In the COURAGE trial[3], randomization of 2.287 patients to PCI plus OMT versus OMT alone did not reduce the long-term rate of death or MI. Nor, however, did PCI worsen prognosis, and crossover to PCI for progressive symptoms or acute coronary syndrome was required in 32% of OMT patients during a median 4.6-year follow-up. Moreover, patients randomized to PCI had less documented angina, were more likely to be angina-free (despite requiring fewer nitrates and calciumchannel blockers), and had improved quality of life for up to 3 years (8.35). The reduction in angina (assessed by the Seattle Angina Questionnaire) with PCI versus OMT was most evident only in those with the greatest level of baseline angina.

In the BARI 2D trial[4], 2.368 patients with type 2 diabetes (90% with stable ischemic heart disease) were randomized to prompt revascularization with intensive medical therapy (MT) or to intensive MT alone, with randomization stratified by intended PCI versus CABG. The 5-year rates of death (the primary endpoint) and major adverse cardiac events (MACE - death, MI, or stroke) were not significantly different with either strategy. However, patients in the CABG stratum had more advanced coronary artery disease (including more triple-vessel and proximal left anterior descending coronary artery disease) than those in the PCI stratum, and patients randomized to CABG versus intensive MT had lower 5-year rates of MACE (22.4% vs. 30.5%; P=0.01), driven by less MI (7.4% vs. 14.6%). In patients with less extensive coronary artery disease, there was no difference in MACE with PCI versus intensive MT. Compared with intensive MT, prompt revascularization resulted in significantly greater freedom from angina for up to 4 years. Most measures of quality of life through the 4-year follow-up were also improved with routine revascularization compared with intensive MT only, and revascularization was ultimately required in 42% of MT patients during follow-up.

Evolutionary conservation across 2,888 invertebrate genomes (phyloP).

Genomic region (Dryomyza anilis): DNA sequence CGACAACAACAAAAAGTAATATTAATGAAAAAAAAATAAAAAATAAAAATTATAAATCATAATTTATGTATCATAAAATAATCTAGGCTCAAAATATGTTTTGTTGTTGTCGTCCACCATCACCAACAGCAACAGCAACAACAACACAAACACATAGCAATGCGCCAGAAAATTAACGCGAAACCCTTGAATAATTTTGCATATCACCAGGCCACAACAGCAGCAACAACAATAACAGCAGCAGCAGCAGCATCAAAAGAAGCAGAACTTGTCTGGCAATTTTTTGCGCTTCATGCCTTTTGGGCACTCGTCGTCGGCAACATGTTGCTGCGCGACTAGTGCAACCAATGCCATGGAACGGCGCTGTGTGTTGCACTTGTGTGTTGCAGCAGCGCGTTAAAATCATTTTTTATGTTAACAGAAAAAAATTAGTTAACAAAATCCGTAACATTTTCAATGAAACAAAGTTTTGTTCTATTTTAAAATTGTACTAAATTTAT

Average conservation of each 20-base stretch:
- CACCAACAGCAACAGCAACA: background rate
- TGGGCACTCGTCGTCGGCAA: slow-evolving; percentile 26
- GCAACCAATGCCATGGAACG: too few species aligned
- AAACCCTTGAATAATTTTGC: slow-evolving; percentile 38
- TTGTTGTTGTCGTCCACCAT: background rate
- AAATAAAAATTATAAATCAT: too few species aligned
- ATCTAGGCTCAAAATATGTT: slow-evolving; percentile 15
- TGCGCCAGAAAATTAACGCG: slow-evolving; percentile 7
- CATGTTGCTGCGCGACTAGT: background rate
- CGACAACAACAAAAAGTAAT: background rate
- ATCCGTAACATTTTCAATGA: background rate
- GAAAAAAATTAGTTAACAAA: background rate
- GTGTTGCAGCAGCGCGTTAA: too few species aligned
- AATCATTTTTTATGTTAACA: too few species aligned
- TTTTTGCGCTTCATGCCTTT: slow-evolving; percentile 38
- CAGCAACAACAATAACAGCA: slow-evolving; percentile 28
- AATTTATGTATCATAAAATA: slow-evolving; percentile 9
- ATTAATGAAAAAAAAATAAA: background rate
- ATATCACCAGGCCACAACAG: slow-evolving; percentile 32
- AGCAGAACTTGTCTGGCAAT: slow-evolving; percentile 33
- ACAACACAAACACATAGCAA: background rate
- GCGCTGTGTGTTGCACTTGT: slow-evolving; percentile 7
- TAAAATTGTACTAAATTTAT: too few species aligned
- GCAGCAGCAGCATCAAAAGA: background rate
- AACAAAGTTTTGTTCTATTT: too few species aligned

Of note, bare-metal stents (BMS) were used in most PCI versus MT trials, including the MASS II, COURAGE, and BARI 2D studies. In fact, first-generation drug-eluting stents (DES) may reduce recurrent ischemia compared with BMS, resulting in fewer hospitalizations for repeat revascularization. However, data from meta-analysis have been controversial to demonstrate advantage of DES in reducing late mortality or MI rate, comparing to BMS. Kirtane et al.[5] evaluated the safety and efficacy of DES among "real-world" patients and those enrolled in pivotal randomized clinical trials (RCTs) and data from 9,470 patients in 22 RCTs and from 182.901 patients in 34 observational studies were included. In RCTs, no significant differences were observed in the long-term rates of death or MI after DES or BMS use for either off-label or on-label indications. Only in real-world observational studies, with greater numbers of patients but the admitted potential for selection bias and residual confounding, DES was associated with reduction of MI and mortality,

The specific evaluation of patients with stable coronary disease who underwent implantation of BMS or DES, even showed more intriguing results. In the Norwegian Coronary Stent Trial (NORSTENT) trial[6], 9.013 patients were randomised to receive the implantation of DES or BMS. In the group receiving DES, 96% of the patients received either everolimus or zotarolimus-eluting stents. The primary outcome was a composite of death from any cause and nonfatal spontaneous MI, after a median of 5 years of follow-up. Secondary outcomes included repeat revascularization, stent thrombosis, and quality of life. There were no significant differences in the components of the primary outcome, and quality-of-life measures did not differ significantly between the two groups. Only the rates of repeat revascularization were lower in the group receiving DES.